The economic contribution which Robe River has made, since 1986, first to Peko, and now to its new owner North Ltd, is well understood within the capital markets. But what is not understood is that Charles Copeman changed the minds of very many up and coming executives within the mining industry, particularly, but beyond the mining industry more generally. They were converted from being flat earthers to a true understanding of the nature of the world we live in. And those people are now coming into positions of high responsibility throughout industry and commerce, and they are bringing with them, perhaps unknowingly, an understanding of the world which changed dramatically as a result of what Charles Copeman said and did at Robe River.

There are very, very few people, who could have withstood the sort of pressure to which Charles was subjected at that time. He succeeded because of his strong faith and deep commitment. Australia owes him a great deal and I hope it will not be long before that debt is acknowledged.

One of the factors which assisted him at the time of the Robe River dispute was the knowledge he had acquired and the friends he made at the inaugural conference of the H R Nicholls Society held in early March 1986.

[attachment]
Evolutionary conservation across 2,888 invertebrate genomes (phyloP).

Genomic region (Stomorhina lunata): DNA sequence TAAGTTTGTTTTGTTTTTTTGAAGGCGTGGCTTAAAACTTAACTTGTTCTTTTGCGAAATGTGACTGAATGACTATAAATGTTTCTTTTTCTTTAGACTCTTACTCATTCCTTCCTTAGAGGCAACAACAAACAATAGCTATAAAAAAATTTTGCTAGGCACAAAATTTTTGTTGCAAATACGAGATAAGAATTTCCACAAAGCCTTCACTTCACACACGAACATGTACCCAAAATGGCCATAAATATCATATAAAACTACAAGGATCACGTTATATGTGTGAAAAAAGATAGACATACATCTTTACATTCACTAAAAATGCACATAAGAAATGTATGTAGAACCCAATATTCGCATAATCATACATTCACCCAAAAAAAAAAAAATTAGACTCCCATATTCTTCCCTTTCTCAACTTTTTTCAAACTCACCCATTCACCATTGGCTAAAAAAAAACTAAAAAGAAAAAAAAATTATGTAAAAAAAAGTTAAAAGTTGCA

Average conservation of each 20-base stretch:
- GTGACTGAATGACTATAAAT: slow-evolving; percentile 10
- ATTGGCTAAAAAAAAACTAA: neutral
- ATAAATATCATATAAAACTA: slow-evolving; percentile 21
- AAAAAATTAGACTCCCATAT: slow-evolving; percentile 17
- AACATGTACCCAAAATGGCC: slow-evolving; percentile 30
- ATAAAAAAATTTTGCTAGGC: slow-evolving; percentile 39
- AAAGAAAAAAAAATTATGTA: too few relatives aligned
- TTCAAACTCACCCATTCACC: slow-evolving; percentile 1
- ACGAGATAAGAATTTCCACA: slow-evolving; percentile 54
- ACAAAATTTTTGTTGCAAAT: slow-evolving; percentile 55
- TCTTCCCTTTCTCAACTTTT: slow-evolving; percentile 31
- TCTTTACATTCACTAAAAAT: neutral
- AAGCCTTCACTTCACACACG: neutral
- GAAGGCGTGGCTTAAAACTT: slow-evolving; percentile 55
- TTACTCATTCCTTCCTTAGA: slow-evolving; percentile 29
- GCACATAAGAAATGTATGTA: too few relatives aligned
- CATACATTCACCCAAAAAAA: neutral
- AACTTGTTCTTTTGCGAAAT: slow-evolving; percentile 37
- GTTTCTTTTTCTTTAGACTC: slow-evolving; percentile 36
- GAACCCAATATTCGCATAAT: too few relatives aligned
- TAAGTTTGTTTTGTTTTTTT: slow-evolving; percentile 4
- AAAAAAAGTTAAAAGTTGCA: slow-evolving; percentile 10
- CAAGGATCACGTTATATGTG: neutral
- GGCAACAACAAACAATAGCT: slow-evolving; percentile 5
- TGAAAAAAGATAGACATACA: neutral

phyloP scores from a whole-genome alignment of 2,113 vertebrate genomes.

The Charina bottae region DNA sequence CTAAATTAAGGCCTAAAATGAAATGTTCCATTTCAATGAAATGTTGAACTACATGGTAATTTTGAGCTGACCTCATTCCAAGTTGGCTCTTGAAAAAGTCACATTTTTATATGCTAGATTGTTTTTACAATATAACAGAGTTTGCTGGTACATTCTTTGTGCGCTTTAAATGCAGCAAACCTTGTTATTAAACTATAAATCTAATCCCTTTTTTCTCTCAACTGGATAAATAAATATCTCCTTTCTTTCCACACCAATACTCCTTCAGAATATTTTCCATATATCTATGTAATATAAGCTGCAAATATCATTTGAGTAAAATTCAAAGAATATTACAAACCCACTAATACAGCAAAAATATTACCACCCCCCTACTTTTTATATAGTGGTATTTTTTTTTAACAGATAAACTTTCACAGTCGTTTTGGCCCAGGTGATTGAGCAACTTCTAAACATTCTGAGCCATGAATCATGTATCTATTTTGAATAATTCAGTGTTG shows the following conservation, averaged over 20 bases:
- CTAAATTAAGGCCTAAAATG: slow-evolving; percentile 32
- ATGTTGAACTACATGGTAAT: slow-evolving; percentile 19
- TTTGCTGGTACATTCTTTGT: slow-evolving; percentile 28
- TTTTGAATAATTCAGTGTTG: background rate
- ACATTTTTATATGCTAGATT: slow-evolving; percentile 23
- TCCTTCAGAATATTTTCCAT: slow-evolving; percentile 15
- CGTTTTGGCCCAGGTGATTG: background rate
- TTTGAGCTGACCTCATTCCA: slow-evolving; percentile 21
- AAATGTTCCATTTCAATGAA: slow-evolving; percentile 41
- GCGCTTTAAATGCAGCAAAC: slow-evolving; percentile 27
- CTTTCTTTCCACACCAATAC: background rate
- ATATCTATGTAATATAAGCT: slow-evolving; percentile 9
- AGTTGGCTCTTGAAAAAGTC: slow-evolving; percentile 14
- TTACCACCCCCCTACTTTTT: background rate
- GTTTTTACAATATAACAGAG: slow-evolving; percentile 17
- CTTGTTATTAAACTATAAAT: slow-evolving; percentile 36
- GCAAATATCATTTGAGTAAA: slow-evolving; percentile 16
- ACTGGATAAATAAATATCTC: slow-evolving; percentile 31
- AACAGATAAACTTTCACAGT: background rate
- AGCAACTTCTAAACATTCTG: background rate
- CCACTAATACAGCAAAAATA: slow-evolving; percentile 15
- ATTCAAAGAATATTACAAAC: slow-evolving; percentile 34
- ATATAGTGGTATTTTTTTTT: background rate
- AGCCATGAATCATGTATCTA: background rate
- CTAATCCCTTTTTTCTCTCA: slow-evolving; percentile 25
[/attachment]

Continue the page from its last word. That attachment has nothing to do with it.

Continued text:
One of the most important things that happened to the Society was the acknowledgment we received some time after the drama at Robe River from within the heartland of the trade union movement, the NSW Trades and Labor Council. In December 1989 a strategy document prepared by two young officers of that Council was leaked to the press and resulted in page one banner headlines in "The Australian". H R NICHOLLS SOCIETY WINS INTELLECTUAL AND POLITICAL DEBATE was the headline and the two authors, Mark Duffy and Michael Costa, summarised the political position which they saw in December 1989 and then commented as follows.

"We must begin planning for a change in new operating environments. The guiding principle in this planning must be to secure the future of the Labor Council of NSW not the ACTU.